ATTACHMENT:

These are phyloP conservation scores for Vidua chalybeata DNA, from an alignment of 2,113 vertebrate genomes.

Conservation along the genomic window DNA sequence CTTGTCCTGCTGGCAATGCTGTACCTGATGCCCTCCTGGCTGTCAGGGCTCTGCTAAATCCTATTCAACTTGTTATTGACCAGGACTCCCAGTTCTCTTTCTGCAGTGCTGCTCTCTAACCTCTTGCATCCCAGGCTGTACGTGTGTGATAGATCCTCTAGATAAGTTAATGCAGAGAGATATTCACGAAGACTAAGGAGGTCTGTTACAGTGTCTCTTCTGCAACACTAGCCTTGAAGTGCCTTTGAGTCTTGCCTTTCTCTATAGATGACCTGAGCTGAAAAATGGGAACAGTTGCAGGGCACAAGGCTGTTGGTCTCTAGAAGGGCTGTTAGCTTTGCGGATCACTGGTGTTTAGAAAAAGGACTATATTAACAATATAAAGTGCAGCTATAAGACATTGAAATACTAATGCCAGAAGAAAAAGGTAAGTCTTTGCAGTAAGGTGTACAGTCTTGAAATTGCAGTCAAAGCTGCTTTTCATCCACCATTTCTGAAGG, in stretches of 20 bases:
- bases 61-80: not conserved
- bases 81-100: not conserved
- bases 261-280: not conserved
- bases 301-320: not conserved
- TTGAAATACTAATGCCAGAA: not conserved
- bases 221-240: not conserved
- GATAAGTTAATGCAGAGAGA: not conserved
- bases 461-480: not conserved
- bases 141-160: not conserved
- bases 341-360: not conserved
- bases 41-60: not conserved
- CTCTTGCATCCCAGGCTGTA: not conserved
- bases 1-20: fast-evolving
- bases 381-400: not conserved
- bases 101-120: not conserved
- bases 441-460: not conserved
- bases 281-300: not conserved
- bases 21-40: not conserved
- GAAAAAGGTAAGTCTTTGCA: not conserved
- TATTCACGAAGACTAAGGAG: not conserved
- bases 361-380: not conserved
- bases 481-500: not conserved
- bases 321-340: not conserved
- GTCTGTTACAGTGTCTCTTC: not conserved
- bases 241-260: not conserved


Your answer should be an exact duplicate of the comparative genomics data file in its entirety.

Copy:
These are phyloP conservation scores for Vidua chalybeata DNA, from an alignment of 2,113 vertebrate genomes.

Conservation along the genomic window DNA sequence CTTGTCCTGCTGGCAATGCTGTACCTGATGCCCTCCTGGCTGTCAGGGCTCTGCTAAATCCTATTCAACTTGTTATTGACCAGGACTCCCAGTTCTCTTTCTGCAGTGCTGCTCTCTAACCTCTTGCATCCCAGGCTGTACGTGTGTGATAGATCCTCTAGATAAGTTAATGCAGAGAGATATTCACGAAGACTAAGGAGGTCTGTTACAGTGTCTCTTCTGCAACACTAGCCTTGAAGTGCCTTTGAGTCTTGCCTTTCTCTATAGATGACCTGAGCTGAAAAATGGGAACAGTTGCAGGGCACAAGGCTGTTGGTCTCTAGAAGGGCTGTTAGCTTTGCGGATCACTGGTGTTTAGAAAAAGGACTATATTAACAATATAAAGTGCAGCTATAAGACATTGAAATACTAATGCCAGAAGAAAAAGGTAAGTCTTTGCAGTAAGGTGTACAGTCTTGAAATTGCAGTCAAAGCTGCTTTTCATCCACCATTTCTGAAGG, in stretches of 20 bases:
- bases 61-80: not conserved
- bases 81-100: not conserved
- bases 261-280: not conserved
- bases 301-320: not conserved
- TTGAAATACTAATGCCAGAA: not conserved
- bases 221-240: not conserved
- GATAAGTTAATGCAGAGAGA: not conserved
- bases 461-480: not conserved
- bases 141-160: not conserved
- bases 341-360: not conserved
- bases 41-60: not conserved
- CTCTTGCATCCCAGGCTGTA: not conserved
- bases 1-20: fast-evolving
- bases 381-400: not conserved
- bases 101-120: not conserved
- bases 441-460: not conserved
- bases 281-300: not conserved
- bases 21-40: not conserved
- GAAAAAGGTAAGTCTTTGCA: not conserved
- TATTCACGAAGACTAAGGAG: not conserved
- bases 361-380: not conserved
- bases 481-500: not conserved
- bases 321-340: not conserved
- GTCTGTTACAGTGTCTCTTC: not conserved
- bases 241-260: not conserved